He is a member of the executive committee of the International Law Section of the Law Council of Australia and was an inaugural co-chair of the International Economic Law Interest Group of the Australian and New Zealand Society for International Law. He a member of the Editorial Board of the Australian International Law Journal.
A selection of papers may be found on the SSRN database at http://ssrn.com/author=725576
Deborah Z. Cass, Brett G. Williams & George Barker (eds), China and the World Trading System - Entering the New Millenium (Cambridge University Press, Cambridge, 2003) (443 pages)
Williams, B., Crowe, S., Murray, O. and Zhou, W., Module IV, ECONOMIC AND FINANCIAL LAW – The Relationship Between Decisions of the WTO and the ICJ or Another International Court of Arbitral Tribunal, “Some Selected Aspects of the Relationship between World Trade Organization Law and general public international law” in 13 global community yilj (G. Ziccardi Capaldo ed., 2013), pp. 203-224.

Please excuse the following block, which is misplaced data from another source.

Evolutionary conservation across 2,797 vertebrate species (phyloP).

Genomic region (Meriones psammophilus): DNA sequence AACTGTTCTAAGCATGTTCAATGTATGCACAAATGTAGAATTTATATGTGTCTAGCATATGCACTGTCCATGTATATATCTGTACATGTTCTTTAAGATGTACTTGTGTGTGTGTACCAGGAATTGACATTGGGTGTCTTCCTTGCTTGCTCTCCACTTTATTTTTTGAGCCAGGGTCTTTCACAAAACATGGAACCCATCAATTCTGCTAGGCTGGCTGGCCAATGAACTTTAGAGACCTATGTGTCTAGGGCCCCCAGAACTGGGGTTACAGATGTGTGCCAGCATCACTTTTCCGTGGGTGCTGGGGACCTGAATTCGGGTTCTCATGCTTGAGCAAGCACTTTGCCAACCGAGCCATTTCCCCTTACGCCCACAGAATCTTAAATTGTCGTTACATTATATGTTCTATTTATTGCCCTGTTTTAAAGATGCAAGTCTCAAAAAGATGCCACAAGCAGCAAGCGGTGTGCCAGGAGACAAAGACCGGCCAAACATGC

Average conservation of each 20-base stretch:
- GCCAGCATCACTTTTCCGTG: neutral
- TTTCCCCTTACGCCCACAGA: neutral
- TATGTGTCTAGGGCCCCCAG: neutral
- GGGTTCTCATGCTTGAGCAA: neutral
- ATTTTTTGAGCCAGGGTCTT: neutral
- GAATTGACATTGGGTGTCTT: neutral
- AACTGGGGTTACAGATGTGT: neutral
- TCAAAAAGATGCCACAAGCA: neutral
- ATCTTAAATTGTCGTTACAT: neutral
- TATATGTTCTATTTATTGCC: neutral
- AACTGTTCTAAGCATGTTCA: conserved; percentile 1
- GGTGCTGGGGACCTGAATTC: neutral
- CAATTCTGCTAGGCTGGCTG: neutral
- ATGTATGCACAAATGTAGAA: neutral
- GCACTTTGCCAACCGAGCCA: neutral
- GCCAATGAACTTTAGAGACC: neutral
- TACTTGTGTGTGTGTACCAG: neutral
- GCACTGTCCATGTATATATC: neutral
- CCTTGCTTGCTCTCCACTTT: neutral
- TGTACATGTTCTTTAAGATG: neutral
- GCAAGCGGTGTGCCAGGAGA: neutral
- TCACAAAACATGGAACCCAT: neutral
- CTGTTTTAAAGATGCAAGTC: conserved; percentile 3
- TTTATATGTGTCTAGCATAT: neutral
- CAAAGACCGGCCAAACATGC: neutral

Micah Birch, Luke Nottage and Brett Williams, “Appropriate Treaty-Based Dispute Resolution for Asia Pacific Commerce in the 21st Century” (2012) 35(3) UNSWLR 1013-1043.
Williams, B, Innovative Mechanisms for Resolving or Avoiding Inter-State Disputes in an Asia-Pacific Regional Free Trade Agreement (2011) Australian International Law Journal 141-154.
Williams, B, ‘The WTO Doha Round Draft Text on Agricultural Trade Liberalization: How Did We Get Into Such a Mess? Should We Walk Away?’ (2009) 6(3) Farm Policy Journal 1-21.
Brett G Williams, “The Falconer Draft text for the Doha Round WTO Negotiations on Agriculture – A ‘Ha’porth of tar’ to Save the Vessel From Sinking or Just a Dab of Paint on an Irreparably Broken Hull?” (2007) 30(2) UNSWLJ 368-408.
“The Influence and Lack of Influence of Principles in the Negotiation for the Accession of China to the WTO", (2001) 33(3&4) The George Washington International Law Review 791-847.
"Duties of Solicitors giving Certification in Respect of Execution of Guarantees", 1991 ANZ ConvR 67, (also in SA Law Society Bulletin, Sept, 1990).
Brett Williams and R.V. Anuradha, "Regulation of International Trade in Goods and Services", chapter 3 in Shaun Starr (ed.), Australia and India: A Comparataive Overview of the Law and Legal Practice (Universal Law Publishing, New Delhi, 2015) pp46-74.
Brett G Williams, "Australia and China in the World Trade Organisation" in Nicholas Thomas (ed), Re-Orienting Australia-China Relations: 1972 to the present, Ashgate: Aldershot, UK (2004), 87-110.